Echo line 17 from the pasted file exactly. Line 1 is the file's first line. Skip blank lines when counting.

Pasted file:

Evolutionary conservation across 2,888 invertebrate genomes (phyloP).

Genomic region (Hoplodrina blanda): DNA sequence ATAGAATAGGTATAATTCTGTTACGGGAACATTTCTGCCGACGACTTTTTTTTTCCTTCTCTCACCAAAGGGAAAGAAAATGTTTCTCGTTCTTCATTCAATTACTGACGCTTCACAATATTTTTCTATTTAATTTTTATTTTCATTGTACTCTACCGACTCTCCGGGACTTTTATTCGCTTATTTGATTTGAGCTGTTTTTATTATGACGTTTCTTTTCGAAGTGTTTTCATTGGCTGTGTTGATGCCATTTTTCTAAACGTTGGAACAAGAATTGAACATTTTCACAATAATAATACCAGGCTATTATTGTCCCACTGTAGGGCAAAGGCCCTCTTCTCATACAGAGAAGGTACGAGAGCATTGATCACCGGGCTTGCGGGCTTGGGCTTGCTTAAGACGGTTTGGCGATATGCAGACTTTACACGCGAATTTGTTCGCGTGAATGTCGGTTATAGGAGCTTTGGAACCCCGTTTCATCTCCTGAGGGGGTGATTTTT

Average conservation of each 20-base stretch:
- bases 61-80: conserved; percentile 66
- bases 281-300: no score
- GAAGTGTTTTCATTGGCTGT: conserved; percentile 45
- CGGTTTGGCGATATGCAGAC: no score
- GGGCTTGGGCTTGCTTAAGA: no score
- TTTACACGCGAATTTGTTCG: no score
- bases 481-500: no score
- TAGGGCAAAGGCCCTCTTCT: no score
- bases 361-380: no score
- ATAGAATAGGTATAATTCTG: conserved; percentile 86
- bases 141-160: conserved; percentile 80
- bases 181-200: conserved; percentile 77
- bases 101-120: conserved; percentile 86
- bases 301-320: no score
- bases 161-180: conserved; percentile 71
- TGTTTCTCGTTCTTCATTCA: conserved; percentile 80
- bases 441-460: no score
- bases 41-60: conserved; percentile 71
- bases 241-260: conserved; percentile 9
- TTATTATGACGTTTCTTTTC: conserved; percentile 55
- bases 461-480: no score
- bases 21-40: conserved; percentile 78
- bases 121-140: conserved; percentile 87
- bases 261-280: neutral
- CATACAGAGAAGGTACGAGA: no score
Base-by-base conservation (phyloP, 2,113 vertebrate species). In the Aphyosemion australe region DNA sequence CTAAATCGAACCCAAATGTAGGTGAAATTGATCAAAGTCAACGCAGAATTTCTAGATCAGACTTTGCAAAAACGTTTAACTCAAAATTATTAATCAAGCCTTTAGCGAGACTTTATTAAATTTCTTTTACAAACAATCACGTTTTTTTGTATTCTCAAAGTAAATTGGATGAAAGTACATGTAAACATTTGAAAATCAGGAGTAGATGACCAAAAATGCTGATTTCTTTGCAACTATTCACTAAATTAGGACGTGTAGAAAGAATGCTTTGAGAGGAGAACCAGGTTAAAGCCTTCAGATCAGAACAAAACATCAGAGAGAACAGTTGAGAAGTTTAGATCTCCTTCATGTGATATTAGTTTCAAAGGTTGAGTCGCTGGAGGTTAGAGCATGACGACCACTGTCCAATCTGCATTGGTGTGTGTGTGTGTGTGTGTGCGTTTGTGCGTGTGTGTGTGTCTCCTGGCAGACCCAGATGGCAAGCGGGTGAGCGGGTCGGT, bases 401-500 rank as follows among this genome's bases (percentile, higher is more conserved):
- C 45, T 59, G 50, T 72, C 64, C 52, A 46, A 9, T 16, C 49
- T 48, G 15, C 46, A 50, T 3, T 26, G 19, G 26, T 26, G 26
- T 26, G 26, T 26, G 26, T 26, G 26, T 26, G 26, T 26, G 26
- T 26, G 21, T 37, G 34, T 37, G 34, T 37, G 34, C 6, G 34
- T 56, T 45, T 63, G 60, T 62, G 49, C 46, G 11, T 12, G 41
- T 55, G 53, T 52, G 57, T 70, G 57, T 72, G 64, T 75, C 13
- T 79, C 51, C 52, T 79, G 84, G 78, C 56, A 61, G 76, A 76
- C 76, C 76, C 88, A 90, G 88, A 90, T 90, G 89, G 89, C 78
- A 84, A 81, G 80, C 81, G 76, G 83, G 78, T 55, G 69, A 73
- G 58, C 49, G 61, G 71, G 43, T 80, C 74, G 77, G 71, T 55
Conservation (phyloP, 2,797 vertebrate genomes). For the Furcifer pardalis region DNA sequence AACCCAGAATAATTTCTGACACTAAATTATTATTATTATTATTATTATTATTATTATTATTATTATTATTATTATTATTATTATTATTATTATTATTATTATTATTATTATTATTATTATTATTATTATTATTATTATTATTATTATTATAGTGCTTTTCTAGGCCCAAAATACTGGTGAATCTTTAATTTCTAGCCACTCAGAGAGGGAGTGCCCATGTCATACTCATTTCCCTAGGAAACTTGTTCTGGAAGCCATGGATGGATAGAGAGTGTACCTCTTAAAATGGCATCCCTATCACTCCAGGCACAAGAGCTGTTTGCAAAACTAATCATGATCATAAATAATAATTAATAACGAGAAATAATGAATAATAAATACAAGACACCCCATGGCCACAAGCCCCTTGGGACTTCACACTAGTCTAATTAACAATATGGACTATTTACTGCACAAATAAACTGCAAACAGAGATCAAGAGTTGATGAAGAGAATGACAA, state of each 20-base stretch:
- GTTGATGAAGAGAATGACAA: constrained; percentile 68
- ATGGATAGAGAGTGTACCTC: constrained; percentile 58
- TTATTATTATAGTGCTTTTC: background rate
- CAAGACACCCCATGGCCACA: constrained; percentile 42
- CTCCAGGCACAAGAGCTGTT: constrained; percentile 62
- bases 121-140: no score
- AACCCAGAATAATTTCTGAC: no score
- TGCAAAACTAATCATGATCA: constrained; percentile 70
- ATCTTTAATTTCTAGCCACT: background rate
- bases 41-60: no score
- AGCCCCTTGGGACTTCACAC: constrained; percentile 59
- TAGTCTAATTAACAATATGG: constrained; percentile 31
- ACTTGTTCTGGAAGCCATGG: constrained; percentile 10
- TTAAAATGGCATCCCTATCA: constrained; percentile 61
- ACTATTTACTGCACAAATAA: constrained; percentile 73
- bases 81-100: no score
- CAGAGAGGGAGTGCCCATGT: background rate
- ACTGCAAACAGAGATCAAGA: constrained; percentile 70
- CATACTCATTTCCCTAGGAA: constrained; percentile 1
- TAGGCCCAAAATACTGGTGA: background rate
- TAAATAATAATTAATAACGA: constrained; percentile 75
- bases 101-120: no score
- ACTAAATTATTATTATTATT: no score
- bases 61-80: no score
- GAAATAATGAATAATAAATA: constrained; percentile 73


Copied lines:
- bases 301-320: no score